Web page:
Ghost Planet
by Sharon Lynn Fisher

I was lucky enough to review Fisher's sci-fi romance debut for RT's November issue and it was one of those experiences that reinforced everything I love about my job. ("You mean I get to read this wonderful science fiction love story and that is considered grown-up adult work? Guess I win everything.") Strongly reminiscent of the lovely Soderbergh/Clooney Solaris adaptation, which is a particular favorite, Ghost Planet tells the story of Dr. Elizabeth Cole — who has died before the book starts. Existing as a ghost and bound to her supervisor, Murphy, on a strange new planet, Cole struggles with the mystery of her own existence. Twice nominated for RWA's Golden Heart, Fisher's debut is a touching, introspective look at personal identity and love. I'll be first in line to read Fisher's next book. 


by Jim C. Hines

Let me tell all you need to know about Jim C. Hines' latest: the hero is a librarian who fights otherworldly baddies by pulling weapons right out of the books he loves. Yes, this fantasti-awes-mazing (it's a word now; it's fine) story essentially says knowledge is power. Rejoice, fellow nerds. We too can be superheroes. 



by Meljean Brook

Riveted may be the last in the Iron Seas trilogy, but it was my introduction to Brook. Even in the absence of any familiarity with Brook's series, I was immediately drawn into David and Annika's charming, slow-building romance. Set in an impressively detailed steampunk world (if you don't actually feel the wind in your face as they travel on the Phatéon, I can't help you), Riveted combines daring exploits, mad villains, a strong hero and an even stronger heroine with a sensitive understanding of persons with disabilities and LGBT folk. It is an absolute gem.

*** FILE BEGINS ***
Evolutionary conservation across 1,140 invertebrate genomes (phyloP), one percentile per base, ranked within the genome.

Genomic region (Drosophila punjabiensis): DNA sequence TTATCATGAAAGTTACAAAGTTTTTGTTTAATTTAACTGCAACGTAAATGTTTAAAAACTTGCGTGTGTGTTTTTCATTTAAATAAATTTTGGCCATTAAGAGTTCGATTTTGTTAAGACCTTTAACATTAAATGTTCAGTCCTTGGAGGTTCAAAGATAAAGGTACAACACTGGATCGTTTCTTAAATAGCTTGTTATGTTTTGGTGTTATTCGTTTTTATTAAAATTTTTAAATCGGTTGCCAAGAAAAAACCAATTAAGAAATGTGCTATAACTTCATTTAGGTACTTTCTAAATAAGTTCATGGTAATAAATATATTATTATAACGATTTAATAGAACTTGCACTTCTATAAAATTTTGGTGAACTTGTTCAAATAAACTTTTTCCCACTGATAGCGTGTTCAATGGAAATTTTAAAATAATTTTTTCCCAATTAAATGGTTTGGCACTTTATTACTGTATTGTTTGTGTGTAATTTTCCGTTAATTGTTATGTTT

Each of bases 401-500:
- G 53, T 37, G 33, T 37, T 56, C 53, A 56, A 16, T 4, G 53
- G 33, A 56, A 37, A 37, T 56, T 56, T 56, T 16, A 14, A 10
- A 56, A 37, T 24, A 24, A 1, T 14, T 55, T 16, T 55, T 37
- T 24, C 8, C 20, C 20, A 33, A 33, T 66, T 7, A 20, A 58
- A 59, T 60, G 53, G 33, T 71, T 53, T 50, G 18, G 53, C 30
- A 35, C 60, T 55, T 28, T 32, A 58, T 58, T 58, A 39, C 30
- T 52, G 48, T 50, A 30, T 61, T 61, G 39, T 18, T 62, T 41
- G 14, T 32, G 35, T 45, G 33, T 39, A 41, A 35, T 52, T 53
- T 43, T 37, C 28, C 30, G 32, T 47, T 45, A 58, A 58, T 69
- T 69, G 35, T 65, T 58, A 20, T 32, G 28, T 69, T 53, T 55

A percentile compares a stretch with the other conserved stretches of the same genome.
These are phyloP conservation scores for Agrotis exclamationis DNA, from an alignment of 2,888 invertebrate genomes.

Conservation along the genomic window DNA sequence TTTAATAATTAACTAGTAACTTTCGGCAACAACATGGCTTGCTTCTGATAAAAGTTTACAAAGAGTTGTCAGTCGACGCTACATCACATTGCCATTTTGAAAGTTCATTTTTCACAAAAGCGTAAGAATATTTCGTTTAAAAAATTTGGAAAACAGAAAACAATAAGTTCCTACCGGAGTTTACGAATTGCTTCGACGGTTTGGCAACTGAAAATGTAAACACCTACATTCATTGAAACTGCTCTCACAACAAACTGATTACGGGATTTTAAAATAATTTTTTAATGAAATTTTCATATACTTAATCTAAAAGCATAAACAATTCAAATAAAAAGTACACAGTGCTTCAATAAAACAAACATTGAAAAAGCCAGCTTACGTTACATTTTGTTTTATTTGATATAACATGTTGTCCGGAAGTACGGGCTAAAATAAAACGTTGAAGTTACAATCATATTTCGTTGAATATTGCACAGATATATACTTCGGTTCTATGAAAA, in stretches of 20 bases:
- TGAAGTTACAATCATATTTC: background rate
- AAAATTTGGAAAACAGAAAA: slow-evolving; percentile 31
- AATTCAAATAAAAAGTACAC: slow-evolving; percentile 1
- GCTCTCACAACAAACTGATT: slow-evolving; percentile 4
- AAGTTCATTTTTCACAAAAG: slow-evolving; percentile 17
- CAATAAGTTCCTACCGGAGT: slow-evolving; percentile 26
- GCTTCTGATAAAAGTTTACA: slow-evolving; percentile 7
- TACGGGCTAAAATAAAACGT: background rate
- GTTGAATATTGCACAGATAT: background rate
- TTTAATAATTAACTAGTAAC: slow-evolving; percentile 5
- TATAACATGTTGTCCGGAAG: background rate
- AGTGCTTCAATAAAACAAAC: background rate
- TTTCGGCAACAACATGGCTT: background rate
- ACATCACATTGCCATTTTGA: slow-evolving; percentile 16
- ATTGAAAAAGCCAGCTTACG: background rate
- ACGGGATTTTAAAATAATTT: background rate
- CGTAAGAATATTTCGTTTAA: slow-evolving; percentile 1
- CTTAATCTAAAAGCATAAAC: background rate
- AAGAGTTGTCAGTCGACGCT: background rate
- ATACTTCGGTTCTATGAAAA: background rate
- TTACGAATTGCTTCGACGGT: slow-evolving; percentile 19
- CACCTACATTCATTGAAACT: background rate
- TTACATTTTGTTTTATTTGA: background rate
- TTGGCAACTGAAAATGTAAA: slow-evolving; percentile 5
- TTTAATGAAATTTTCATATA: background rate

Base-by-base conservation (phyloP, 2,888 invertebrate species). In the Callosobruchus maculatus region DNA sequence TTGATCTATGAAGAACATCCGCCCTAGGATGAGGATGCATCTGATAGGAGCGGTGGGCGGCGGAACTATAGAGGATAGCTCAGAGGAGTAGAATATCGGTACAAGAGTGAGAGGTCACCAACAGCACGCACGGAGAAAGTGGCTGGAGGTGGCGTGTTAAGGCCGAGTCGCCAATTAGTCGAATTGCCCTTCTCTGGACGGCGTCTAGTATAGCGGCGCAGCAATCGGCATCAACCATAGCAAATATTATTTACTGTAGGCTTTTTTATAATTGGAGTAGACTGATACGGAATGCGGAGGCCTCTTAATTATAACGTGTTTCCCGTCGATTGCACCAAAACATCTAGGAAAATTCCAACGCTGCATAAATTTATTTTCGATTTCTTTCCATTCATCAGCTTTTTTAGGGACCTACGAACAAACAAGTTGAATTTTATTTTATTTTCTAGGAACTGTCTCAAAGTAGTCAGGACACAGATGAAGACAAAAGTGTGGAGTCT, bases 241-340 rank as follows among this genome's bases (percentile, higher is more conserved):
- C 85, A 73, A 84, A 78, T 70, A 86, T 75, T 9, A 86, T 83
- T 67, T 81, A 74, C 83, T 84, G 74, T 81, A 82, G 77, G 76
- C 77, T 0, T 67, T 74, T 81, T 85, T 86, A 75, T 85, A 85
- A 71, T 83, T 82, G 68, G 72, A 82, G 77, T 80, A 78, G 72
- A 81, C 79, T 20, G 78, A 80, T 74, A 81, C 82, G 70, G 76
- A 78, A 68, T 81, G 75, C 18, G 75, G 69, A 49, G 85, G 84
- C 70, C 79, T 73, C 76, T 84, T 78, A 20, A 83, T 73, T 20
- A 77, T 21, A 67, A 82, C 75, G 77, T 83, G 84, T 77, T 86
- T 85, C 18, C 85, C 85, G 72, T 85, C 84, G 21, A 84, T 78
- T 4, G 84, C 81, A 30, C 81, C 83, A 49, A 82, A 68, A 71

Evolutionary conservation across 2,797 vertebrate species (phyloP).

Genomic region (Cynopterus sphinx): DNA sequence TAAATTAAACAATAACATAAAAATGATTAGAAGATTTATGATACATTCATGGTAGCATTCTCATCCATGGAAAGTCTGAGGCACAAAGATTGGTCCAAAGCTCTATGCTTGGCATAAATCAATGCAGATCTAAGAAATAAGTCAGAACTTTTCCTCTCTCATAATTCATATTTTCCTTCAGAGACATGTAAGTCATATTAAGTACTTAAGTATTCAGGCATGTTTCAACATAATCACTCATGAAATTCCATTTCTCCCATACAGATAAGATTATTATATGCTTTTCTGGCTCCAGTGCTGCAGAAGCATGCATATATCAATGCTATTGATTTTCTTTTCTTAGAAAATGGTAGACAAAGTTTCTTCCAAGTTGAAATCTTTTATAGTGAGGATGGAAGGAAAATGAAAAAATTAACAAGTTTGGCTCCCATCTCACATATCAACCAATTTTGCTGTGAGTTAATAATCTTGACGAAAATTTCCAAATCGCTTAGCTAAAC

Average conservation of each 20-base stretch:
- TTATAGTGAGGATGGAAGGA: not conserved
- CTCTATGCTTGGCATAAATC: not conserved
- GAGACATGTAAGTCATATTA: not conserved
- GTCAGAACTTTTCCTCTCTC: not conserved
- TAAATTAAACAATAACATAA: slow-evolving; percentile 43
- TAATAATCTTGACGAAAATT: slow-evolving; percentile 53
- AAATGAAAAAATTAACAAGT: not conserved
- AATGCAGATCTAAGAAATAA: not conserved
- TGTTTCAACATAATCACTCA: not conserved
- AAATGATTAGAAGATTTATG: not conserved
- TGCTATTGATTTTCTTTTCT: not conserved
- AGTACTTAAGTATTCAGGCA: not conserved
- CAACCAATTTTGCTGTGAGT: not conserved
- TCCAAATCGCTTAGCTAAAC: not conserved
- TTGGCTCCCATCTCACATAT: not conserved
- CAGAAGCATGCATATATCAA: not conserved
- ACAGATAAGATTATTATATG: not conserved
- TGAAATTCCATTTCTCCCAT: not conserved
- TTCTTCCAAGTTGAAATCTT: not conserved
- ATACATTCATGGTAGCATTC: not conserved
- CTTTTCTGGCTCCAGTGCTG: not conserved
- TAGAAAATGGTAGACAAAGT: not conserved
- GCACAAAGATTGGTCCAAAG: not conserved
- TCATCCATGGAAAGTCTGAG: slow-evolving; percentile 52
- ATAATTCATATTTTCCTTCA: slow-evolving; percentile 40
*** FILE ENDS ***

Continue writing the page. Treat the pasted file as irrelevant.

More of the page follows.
Gone Girl
by Gillian Flynn

There's a reason you'll see this book on every "Top Books of 2012" list you're likely to read. It really is every bit as fabulous as everyone says. A dark, spellbinding examination of a disintegrating marriage, Flynn's third novel raises the question: how well can we really ever know another person? We often throw around the phrase "couldn't put it down" when we discuss a great book but, in case you were wondering: it really was so damn hard to put this book down. I made many bargains with myself ("just one more chapter, just until the next round-numbered page — I can't just STOP at page 143!") and lost more than a few hours of sleep while in Gone Girl's thrall.


See Audrey's Picks >>

See Elisa's Picks >>

See Mala's Picks >>

Do you and Regina share some favorite books of the year? Which reads did you love in 2012? Let us know in the comments, and check back all month for more editors' picks!